The statutory interpretation of a "prearranged ride" must be conducted in context with the Legislature's goal of protecting, in the matter at bar, unaccompanied minor riders, ages five to seventeen. The analysis logically includes whether the unaccompanied minor can effectively, if at all, implement the statutory protections.

The statutory protections include: (1) that "[a TNC] shall provide to a rider on its app a picture of the driver that is to provide the prearranged ride and the license plate number of the driver's personal vehicle that is to be used to provide the prearranged ride prior to the rider entering the driver's personal vehicle," N.J.S.A. 39:5H-8; (2) the ability "to report a complaint about a driver of a prearranged ride suspected of driving under the influence of a controlled dangerous substance or alcohol," N.J.S.A. 39:5H-14(b); (3) a "two[-]dimensional barcode or other machine-readable code or image . . . capable of being scanned by a rider to confirm the identity of the driver of a prearranged ride and the personal vehicle that is to be used to provide the prearranged ride," N.J.S.A. 39:5H-23(c); and (4) a "display [of] credential placards on the driver and passenger side rear windows of the driver's personal vehicle at all times while the driver is . . . providing a prearranged ride," N.J.S.A. 39:5H-23(d)(2). 

In addition to complying with these statutory protections, Kidcaboo offers its own safety enhancements: a "Kidcaboo shirt"; "code word"; "GPS monitoring availability to parents"; and Kidcaboo's own GPS monitoring and dual-facing dash cams. 

Nonetheless, NJMVC explains that: 

While Kidcaboo users would receive information about Kidcaboo drivers, they would not be physically present to use this information to protect minor riders. Forwarding this information to minor riders, who would have to protect themselves, would be problematic. Nothing in the record indicates that all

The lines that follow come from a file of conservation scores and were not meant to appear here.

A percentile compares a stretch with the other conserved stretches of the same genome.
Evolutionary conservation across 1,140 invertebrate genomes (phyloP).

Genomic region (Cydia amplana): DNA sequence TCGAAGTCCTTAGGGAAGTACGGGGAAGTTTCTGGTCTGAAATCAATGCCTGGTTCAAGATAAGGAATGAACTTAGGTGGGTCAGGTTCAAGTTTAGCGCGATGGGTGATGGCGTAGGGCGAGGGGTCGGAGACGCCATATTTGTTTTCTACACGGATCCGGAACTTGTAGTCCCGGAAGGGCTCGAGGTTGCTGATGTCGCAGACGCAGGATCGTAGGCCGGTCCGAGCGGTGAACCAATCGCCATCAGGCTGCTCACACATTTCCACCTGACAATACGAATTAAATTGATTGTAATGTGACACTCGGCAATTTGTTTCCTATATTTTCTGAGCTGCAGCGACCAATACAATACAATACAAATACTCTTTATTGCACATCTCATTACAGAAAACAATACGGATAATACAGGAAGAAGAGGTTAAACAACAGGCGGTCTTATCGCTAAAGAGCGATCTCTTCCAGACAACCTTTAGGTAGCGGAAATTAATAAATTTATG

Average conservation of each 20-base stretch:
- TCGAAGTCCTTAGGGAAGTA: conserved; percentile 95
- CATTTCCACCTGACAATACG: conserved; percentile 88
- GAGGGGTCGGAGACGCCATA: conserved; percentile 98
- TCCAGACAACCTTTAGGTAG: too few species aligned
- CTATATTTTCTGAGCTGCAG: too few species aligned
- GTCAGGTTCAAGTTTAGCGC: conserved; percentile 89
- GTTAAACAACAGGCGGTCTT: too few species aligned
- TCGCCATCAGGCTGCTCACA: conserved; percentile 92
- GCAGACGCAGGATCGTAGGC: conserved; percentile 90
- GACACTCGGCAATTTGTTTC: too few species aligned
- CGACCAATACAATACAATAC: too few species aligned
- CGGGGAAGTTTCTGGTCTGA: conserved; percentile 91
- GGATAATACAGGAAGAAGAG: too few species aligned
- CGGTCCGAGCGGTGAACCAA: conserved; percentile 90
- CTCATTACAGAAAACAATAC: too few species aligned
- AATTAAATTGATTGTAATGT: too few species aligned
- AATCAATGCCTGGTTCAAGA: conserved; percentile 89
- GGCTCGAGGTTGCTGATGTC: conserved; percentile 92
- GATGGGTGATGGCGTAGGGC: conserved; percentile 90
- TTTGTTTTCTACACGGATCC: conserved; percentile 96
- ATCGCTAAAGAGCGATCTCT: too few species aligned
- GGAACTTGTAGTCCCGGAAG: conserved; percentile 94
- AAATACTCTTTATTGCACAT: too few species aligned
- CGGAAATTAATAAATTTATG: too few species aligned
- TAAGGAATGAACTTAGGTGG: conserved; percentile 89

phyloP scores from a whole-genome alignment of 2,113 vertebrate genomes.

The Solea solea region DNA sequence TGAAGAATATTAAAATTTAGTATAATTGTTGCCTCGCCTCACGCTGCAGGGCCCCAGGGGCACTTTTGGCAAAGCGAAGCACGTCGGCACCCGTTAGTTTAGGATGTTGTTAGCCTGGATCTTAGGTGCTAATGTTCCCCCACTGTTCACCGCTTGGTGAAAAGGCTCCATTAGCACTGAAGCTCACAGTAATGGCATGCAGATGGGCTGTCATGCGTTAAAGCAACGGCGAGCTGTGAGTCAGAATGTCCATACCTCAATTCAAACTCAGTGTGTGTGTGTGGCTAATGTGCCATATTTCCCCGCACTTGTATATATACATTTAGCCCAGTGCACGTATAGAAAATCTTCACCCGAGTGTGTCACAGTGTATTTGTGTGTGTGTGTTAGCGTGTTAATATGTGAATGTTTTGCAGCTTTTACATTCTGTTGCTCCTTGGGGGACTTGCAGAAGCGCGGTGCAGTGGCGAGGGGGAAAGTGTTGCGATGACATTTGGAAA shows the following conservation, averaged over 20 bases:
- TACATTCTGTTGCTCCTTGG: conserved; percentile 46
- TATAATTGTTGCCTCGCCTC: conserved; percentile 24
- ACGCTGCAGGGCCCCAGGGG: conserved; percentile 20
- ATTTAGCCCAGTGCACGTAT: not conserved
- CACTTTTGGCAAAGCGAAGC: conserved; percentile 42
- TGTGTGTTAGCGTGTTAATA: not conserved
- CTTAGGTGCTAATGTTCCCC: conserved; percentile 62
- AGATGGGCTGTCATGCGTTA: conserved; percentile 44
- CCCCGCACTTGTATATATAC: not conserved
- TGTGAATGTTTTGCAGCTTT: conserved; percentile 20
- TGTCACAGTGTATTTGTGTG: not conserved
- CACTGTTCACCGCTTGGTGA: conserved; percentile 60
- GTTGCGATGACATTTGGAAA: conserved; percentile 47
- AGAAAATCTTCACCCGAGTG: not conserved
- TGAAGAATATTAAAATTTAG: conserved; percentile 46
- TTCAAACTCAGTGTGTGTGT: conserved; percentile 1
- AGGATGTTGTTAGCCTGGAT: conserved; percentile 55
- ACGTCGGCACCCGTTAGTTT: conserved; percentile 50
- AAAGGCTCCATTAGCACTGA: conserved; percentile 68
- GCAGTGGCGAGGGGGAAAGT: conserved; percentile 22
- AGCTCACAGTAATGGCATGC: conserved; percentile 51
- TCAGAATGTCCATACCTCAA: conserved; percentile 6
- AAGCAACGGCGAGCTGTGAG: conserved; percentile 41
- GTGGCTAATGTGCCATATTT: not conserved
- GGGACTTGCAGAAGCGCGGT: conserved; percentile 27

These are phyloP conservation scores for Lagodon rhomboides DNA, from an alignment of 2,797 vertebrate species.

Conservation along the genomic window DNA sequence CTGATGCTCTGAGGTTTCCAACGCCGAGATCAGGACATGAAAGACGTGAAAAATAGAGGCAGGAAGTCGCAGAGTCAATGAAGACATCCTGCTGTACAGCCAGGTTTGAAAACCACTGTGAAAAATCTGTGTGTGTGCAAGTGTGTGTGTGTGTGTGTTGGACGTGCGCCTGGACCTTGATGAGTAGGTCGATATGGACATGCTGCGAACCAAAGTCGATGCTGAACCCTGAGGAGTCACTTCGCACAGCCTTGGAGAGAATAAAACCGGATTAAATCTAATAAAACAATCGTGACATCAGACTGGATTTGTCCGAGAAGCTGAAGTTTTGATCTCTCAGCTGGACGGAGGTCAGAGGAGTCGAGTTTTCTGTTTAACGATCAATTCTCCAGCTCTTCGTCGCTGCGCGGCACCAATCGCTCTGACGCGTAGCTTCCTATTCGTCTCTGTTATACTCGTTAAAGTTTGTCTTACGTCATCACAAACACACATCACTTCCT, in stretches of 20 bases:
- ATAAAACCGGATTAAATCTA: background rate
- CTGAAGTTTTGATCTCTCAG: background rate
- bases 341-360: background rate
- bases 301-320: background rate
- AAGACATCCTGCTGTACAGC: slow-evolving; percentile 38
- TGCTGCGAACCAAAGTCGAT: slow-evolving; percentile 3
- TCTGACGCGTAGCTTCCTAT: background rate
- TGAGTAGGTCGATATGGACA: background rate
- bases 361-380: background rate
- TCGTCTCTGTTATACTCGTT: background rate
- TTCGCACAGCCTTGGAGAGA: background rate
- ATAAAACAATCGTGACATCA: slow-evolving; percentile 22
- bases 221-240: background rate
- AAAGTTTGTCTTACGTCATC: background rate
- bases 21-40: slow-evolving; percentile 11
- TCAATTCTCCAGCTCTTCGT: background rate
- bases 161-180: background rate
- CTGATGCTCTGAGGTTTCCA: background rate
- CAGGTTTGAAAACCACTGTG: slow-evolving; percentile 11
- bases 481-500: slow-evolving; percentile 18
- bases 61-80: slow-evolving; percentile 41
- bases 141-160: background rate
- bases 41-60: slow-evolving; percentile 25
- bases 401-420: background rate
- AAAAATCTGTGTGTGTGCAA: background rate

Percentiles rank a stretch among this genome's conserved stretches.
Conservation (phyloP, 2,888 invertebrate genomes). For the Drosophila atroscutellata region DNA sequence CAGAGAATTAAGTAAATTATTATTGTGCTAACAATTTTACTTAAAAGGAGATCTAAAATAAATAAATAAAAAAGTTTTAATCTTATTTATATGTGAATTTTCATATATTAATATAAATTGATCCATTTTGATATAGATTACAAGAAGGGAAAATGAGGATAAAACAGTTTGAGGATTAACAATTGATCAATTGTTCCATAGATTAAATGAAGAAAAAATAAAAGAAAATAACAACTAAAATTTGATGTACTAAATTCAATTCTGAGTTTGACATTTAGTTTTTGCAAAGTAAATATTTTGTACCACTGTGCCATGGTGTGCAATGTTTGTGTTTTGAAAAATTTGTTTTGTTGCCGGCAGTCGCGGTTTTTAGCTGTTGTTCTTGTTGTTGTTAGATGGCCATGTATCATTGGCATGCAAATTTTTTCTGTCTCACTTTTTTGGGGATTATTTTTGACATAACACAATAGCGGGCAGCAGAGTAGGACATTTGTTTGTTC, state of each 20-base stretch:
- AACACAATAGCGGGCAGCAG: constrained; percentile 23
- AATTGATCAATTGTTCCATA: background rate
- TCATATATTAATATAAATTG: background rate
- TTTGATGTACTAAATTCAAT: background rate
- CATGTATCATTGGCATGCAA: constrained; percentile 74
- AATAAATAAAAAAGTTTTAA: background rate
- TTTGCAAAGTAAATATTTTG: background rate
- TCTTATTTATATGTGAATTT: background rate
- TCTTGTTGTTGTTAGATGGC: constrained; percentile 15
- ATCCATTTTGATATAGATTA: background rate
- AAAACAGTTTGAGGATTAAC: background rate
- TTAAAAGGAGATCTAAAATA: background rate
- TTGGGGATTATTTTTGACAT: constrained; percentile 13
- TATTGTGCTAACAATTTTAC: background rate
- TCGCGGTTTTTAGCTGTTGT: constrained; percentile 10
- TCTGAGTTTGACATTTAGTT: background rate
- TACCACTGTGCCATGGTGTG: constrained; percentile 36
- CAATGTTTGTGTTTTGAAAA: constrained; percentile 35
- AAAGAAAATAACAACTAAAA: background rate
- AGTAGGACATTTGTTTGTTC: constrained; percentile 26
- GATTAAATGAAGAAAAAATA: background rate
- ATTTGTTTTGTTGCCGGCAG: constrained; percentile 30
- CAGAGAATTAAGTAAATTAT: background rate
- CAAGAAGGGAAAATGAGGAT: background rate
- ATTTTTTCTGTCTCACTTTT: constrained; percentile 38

minor riders would have smart phones (and know how to use them). Nor does the record support the ability of all minor riders to match the Kidcaboo driver's license plate and photograph, to check the driver's credential placard, to scan the driver's barcode, to figure out that a Kidcaboo shirt is genuine, or to use a code word. Even adult riders make mistakes about TNC drivers and have been harmed. As for the ride itself, GPS tracking does not (and dash cams may not) show what is happening inside the vehicle as it travels, dash cam video may not be monitored properly, and minor riders are unlikely to be able to evaluate whether the driver is impaired and, if so, to report the driver immediately. 

Kidcaboo argues that the NJMVC's reasoning is "equivocal," "absolutely baseless," "profoundly inaccurate" and "totally baseless." Kidcaboo avers that its "safety protocols are every bit as strict as those prescribed by the [ACT]" and that it is "more cautious than statutorily required." Further, Kidcaboo argues that "the inference that a parent/guardian sufficiently concerned about their child to prearrange and pay for rides to school and after-school activities for their child would fail to avail themselves of and benefit from Kidcaboo's safety protocols to assure the maximum protection for their children is specious." 

However, absent from Kidcaboo's analysis is how the unaccompanied minor, as young as five years old, could or would effectively implement the statutory protections. 

We view Kidcaboo's arguments as a plea for us to substitute our own judgment for the agency's. We decline that invitation. "It is well-established that a reviewing court must be mindful of, and deferential to, the agency's expertise and superior knowledge of a particular field." Malzberg, quoting Circus Liquors. In offering that deference, we find no error in NJMVC's denial of the TNC permit. Kidcaboo has failed to sustain its burden to demonstrate grounds for reversal, the Appellate judges stated.

Kidcaboo previously stated, "many of our clients have no children's transportation option to allow them to return to work. Our Driving Nannies do not have this safe, flexible, well-paying work option to make extra income. Our clients and drivers in NJ want and need to return to work. Governor Murphy supports female founders and innovation for New Jersey. He wonders why tech companies do not keep their business in the state."